• The needs of the working age population, those recently retired and students had been identified and the practice had adjusted the services it offered to ensure these were accessible, flexible and offered continuity of care.

  • Late night appointments were available on alternate Monday and Thursday evenings with appointments available up to 8.45pm on a pre-bookable and same day access basis. Telephone appointments were available throughout the day. Two patients who completed the CQC comment cards told us the evening appointments were convenient for them because of work commitments during normal surgery opening hours.

  • Appointments could be made and cancelled online as well as management of repeat prescriptions. Patients were able to access their medical records and make administration enquiries online.

  • The practice was proactive in offering online services as well as a full range of health promotion and screening that reflects the needs for this age group. For example, NHS health checks were offered to patients aged 40 to 74 years old to help identify early indicators of disease.

  • Uptake rates for health screening were similar or better than the national average. For example, the uptake rate for cervical cancer screening in 2015/16 was 80%, which was broadly in line with the CCG average of 83% and the national average of 82%.

People experiencing poor mental health (including people with dementia)

Good

Updated 17 January 2017

The practice is rated as good for the care of people experiencing poor mental health (including people with dementia).

  • Data from 2015/16 showed the number of people with a complex mental health condition that had received a comprehensive care plan in the preceding 12 months was 93%, compared to the CCG average of 93% and the national average of 89%. This was with an exception rate of 31%, which was 10% above the local average and 18% above the national average. Staff told us reminders had been added to patients’ records so that clinical staff were prompted to carry out opportunistic checks when patients attended the practice in order to increase the number of reviews undertaken and reduce exceptions.

  • The proportion of patients with a diagnosis of dementia who had their care reviewed in a face-to-face review in the last 12 months was 96% which was 10% above the local average and 12% above the national average. This was achieved with an exception reporting rate of 8% in line with local average of 8% and national average of 7%.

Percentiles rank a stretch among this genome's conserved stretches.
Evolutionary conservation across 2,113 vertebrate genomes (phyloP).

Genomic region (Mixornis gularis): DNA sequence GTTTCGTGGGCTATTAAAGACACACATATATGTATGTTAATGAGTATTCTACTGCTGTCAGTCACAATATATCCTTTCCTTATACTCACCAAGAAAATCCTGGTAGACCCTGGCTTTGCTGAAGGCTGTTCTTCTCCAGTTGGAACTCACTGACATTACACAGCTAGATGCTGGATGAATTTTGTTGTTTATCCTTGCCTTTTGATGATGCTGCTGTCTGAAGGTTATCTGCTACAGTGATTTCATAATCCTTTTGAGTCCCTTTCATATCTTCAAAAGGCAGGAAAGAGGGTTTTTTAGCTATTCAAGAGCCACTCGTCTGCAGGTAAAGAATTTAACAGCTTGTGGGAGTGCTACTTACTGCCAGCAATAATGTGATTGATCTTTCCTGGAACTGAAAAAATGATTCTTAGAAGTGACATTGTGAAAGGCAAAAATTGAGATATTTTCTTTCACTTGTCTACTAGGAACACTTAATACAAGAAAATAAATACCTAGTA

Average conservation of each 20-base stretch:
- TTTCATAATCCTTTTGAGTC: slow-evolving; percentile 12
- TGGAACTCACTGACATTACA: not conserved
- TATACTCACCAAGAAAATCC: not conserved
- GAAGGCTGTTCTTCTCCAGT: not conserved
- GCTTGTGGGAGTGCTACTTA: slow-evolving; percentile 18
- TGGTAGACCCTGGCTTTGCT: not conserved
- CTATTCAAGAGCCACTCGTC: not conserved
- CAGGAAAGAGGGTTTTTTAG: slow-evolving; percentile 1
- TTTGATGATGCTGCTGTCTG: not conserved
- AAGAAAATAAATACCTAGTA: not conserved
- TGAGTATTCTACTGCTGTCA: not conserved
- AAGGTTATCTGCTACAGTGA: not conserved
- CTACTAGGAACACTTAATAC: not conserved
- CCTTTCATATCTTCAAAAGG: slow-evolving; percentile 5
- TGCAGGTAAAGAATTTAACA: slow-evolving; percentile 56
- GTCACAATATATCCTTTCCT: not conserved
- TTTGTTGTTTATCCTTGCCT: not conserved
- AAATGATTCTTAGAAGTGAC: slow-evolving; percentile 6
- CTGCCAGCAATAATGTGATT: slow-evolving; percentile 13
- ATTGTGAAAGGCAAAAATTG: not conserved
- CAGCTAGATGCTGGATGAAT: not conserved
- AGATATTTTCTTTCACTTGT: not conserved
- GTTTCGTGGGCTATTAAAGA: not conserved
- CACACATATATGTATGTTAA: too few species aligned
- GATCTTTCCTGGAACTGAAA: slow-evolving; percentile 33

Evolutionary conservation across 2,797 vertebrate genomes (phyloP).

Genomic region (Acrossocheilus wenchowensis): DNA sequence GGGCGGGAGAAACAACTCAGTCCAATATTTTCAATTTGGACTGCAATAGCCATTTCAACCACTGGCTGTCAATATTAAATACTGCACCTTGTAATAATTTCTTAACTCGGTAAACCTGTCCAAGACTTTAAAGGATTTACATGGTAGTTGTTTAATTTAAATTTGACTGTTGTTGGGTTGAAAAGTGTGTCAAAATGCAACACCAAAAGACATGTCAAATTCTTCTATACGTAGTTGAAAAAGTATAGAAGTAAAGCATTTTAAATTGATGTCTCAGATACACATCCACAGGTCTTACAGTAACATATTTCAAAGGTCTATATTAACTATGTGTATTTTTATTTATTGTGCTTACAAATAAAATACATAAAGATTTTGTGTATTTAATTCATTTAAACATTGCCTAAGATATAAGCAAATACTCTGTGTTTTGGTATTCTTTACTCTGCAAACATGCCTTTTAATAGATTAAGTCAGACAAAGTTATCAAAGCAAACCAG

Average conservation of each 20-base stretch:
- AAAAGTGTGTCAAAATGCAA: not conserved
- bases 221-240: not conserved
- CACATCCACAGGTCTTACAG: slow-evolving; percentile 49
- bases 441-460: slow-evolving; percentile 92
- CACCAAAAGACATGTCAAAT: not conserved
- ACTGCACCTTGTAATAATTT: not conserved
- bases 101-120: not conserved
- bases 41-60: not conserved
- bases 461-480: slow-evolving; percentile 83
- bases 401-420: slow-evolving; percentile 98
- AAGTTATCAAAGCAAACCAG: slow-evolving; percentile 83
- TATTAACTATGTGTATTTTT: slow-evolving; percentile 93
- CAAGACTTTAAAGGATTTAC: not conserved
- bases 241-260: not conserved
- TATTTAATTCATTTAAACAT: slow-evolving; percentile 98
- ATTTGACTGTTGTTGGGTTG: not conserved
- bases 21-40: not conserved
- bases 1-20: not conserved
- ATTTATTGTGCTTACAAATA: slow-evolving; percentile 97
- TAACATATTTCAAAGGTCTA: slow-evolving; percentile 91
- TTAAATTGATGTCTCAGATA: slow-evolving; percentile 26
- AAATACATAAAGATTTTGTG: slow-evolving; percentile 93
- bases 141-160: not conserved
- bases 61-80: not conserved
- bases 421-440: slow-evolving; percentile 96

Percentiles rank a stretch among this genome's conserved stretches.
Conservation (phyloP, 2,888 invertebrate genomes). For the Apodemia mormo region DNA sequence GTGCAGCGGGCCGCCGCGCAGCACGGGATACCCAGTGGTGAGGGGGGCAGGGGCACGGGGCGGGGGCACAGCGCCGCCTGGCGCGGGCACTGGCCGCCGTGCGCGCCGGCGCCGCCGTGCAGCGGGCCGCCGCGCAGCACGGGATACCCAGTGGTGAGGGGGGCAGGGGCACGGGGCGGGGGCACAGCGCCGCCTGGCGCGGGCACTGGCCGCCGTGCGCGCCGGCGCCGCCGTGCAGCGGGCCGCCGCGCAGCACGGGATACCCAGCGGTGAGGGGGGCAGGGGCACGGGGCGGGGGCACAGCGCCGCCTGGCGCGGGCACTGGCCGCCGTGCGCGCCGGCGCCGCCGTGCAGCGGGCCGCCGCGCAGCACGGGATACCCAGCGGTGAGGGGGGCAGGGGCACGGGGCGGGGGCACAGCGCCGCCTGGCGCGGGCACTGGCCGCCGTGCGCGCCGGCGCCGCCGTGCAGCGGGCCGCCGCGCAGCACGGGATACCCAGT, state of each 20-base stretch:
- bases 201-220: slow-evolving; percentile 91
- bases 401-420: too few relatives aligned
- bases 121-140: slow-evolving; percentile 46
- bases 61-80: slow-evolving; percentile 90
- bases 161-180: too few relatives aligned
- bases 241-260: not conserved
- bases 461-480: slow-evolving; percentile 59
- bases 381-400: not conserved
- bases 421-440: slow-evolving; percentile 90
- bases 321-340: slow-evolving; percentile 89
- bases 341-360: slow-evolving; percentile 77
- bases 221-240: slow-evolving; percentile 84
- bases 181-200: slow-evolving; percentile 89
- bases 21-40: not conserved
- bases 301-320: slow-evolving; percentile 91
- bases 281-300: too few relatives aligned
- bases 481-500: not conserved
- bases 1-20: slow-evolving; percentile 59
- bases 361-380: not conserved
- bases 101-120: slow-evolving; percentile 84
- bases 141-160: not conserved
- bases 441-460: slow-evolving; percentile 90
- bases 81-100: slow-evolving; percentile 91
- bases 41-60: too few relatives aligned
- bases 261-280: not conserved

• The practice regularly worked with multi-disciplinary teams in the case management of patients experiencing poor mental health, including those with dementia. There were close links with emergency mental health services for patients in crisis. GPs had recently changed their procedure for repeat prescriptions of anti-depressant medicines to include recording of suicide ideation, ensuring patients are provided with immediate support where appropriate. The practice prevalence for mental health was 1.16%, compared to CCG average of 0.79% and national average of 0.9%

  • Two GP partners provided substance misuse services as part of a local shared care service with drug and alcohol services, alongside a substance misuse nurse.

  • The practice had told patients experiencing poor mental health about how to access various support groups and voluntary organisations. Leaflets were available on how to access local counselling, psychological therapy and dementia services.

People whose circumstances may make them vulnerable

Good

Updated 17 January 2017

The practice is rated as good for the care of people whose circumstances may make them vulnerable.

  • The practice held a register of patients living in vulnerable circumstances and used alerts on the computer system to highlight the patients’ specific needs. There were 156 patients identified as vulnerable with complex or mental health needs at risk of hospital admission.

  • In addition, staff had identified 54 patients who may require longer appointments or additional help. These included patients who were deaf, had learning disabilities and those whose first language was not English.

  • The practice regularly worked with other health care professionals in the case management of vulnerable patients. Regular multidisciplinary meetings were hosted by the practice. In addition the practice held regular meetings to discuss patients on their palliative care register.

  • There were 33 patients identified on the learning disabilities register in 2015/16; 14 of them had attended a face to face review appointment. GPs worked closely with a local learning disabilities specialist to ensure their patient lists were up to date.

  • Staff knew how to recognise signs of abuse in vulnerable adults and children. Staff were aware of their responsibilities regarding information sharing, documentation of safeguarding concerns and how to contact relevant agencies in normal working hours and out of hours. In addition, all staff had undertaken training in domestic violence.

  • The practice had identified 85 patients as carers which was equivalent to 1% of the practice list. There were plans to hold an event to identify more carers registered with the practice. A carer’s clinic was hosted monthly by a local carer’s organisation, offering one hour appointments for assessment and support to carers.

  • Additionally, there were links with Citizens Advice who attended the practice weekly to collect referral information for patients in need of their services.